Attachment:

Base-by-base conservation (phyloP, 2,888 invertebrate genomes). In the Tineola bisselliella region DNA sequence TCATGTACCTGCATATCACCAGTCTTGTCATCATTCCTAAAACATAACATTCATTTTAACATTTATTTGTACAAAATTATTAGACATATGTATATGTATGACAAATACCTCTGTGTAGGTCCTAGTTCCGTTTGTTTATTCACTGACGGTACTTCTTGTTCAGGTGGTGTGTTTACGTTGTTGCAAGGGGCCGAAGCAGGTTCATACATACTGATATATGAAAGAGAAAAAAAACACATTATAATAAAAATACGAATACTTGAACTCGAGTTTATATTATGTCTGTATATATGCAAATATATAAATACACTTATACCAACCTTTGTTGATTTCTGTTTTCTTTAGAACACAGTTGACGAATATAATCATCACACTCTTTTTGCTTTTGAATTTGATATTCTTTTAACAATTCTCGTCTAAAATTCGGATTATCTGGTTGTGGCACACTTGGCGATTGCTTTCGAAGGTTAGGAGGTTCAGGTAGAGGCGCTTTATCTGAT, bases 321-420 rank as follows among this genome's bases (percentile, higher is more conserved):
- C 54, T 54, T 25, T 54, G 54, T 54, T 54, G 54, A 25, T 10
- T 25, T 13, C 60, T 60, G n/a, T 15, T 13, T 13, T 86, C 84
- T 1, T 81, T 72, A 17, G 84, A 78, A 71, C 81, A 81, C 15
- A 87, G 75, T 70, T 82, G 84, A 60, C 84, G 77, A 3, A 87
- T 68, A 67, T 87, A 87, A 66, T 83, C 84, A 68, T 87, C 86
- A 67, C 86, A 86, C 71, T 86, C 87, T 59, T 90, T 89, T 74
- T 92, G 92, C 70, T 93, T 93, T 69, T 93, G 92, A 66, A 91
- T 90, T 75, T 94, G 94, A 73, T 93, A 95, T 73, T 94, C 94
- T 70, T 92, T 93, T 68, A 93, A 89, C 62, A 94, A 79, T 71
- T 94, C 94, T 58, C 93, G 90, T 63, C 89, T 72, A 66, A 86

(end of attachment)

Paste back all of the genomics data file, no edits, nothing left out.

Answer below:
Base-by-base conservation (phyloP, 2,888 invertebrate genomes). In the Tineola bisselliella region DNA sequence TCATGTACCTGCATATCACCAGTCTTGTCATCATTCCTAAAACATAACATTCATTTTAACATTTATTTGTACAAAATTATTAGACATATGTATATGTATGACAAATACCTCTGTGTAGGTCCTAGTTCCGTTTGTTTATTCACTGACGGTACTTCTTGTTCAGGTGGTGTGTTTACGTTGTTGCAAGGGGCCGAAGCAGGTTCATACATACTGATATATGAAAGAGAAAAAAAACACATTATAATAAAAATACGAATACTTGAACTCGAGTTTATATTATGTCTGTATATATGCAAATATATAAATACACTTATACCAACCTTTGTTGATTTCTGTTTTCTTTAGAACACAGTTGACGAATATAATCATCACACTCTTTTTGCTTTTGAATTTGATATTCTTTTAACAATTCTCGTCTAAAATTCGGATTATCTGGTTGTGGCACACTTGGCGATTGCTTTCGAAGGTTAGGAGGTTCAGGTAGAGGCGCTTTATCTGAT, bases 321-420 rank as follows among this genome's bases (percentile, higher is more conserved):
- C 54, T 54, T 25, T 54, G 54, T 54, T 54, G 54, A 25, T 10
- T 25, T 13, C 60, T 60, G n/a, T 15, T 13, T 13, T 86, C 84
- T 1, T 81, T 72, A 17, G 84, A 78, A 71, C 81, A 81, C 15
- A 87, G 75, T 70, T 82, G 84, A 60, C 84, G 77, A 3, A 87
- T 68, A 67, T 87, A 87, A 66, T 83, C 84, A 68, T 87, C 86
- A 67, C 86, A 86, C 71, T 86, C 87, T 59, T 90, T 89, T 74
- T 92, G 92, C 70, T 93, T 93, T 69, T 93, G 92, A 66, A 91
- T 90, T 75, T 94, G 94, A 73, T 93, A 95, T 73, T 94, C 94
- T 70, T 92, T 93, T 68, A 93, A 89, C 62, A 94, A 79, T 71
- T 94, C 94, T 58, C 93, G 90, T 63, C 89, T 72, A 66, A 86